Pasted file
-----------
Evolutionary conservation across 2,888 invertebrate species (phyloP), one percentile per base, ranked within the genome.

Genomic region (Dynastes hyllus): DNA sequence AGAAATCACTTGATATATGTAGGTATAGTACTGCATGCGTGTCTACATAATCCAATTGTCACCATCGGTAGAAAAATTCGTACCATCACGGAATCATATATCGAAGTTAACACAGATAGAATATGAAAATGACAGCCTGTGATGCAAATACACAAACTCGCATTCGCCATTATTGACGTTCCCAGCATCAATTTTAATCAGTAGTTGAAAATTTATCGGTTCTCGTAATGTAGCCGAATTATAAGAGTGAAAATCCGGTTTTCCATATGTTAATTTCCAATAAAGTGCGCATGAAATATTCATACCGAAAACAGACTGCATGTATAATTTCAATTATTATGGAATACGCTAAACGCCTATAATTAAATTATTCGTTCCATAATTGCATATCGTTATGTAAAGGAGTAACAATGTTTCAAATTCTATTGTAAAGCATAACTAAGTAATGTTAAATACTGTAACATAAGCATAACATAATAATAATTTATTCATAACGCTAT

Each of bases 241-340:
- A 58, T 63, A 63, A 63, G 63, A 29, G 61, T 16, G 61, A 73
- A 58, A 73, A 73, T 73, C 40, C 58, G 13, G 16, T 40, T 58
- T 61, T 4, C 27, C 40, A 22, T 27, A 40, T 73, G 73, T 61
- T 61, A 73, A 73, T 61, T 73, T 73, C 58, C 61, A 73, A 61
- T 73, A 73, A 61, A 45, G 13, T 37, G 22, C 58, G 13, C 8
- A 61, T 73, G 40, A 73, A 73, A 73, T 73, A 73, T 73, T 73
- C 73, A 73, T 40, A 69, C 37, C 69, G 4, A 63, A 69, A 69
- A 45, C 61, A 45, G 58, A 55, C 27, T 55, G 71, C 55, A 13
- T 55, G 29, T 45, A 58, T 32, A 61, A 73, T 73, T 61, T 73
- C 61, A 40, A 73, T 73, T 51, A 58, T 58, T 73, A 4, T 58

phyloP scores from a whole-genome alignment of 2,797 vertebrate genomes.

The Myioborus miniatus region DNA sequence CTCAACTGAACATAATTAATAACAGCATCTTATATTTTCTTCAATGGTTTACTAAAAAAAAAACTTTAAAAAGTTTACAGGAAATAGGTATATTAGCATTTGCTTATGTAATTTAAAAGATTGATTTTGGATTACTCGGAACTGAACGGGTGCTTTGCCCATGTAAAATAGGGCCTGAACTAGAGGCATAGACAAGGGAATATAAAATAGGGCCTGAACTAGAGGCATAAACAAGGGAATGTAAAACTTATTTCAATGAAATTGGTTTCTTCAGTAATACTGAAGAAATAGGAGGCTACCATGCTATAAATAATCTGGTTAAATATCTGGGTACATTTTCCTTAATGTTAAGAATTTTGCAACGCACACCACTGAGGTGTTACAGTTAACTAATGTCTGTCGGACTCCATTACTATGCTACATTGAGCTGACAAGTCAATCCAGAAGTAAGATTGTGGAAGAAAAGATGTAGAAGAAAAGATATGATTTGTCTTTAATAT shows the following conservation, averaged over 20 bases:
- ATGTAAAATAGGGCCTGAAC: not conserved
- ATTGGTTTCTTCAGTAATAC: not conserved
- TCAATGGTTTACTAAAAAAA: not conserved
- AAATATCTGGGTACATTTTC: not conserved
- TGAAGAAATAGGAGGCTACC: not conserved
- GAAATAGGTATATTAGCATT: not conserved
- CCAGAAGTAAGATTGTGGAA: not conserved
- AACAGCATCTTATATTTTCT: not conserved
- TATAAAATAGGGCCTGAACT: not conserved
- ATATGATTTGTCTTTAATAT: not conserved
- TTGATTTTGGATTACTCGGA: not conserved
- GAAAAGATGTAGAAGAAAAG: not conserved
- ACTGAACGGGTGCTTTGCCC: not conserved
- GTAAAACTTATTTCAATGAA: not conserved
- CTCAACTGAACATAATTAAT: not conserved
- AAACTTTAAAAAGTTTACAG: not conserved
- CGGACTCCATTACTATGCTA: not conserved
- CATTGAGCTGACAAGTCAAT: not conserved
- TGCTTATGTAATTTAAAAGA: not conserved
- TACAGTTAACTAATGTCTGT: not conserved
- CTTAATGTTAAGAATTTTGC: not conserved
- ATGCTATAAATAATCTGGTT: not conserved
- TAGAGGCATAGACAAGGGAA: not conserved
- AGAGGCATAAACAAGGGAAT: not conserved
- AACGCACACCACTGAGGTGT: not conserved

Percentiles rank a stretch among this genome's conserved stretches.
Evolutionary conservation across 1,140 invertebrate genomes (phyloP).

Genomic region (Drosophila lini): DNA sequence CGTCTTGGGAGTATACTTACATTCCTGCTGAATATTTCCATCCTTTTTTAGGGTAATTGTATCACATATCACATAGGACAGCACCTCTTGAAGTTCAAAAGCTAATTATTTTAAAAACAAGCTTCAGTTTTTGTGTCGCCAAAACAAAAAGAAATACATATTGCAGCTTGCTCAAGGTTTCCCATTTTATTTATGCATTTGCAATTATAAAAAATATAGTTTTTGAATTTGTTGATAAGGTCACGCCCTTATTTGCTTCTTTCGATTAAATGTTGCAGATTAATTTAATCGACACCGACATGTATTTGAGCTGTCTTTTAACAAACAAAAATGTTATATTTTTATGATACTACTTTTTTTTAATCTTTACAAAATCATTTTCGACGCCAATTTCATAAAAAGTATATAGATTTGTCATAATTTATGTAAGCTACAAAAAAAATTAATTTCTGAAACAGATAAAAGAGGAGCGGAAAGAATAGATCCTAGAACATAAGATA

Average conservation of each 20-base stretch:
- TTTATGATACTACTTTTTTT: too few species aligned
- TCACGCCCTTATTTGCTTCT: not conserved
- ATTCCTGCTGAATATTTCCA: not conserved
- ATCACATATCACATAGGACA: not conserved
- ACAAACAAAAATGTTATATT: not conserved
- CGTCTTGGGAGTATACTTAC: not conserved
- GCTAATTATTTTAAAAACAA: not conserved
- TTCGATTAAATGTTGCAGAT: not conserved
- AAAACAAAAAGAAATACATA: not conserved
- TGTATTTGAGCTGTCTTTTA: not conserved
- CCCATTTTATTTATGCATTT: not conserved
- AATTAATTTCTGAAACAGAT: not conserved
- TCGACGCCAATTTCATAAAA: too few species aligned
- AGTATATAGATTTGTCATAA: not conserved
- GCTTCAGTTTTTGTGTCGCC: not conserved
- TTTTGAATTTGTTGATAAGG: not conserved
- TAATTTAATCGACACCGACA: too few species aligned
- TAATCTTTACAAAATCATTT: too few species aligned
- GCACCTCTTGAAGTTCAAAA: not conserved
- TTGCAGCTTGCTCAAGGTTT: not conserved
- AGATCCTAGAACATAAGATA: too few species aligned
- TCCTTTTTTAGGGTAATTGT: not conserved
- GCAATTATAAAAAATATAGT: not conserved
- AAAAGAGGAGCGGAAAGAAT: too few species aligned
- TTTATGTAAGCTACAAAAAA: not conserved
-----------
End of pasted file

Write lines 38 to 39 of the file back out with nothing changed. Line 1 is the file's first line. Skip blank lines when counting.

- TAGAGGCATAGACAAGGGAA: not conserved
- AGAGGCATAAACAAGGGAAT: not conserved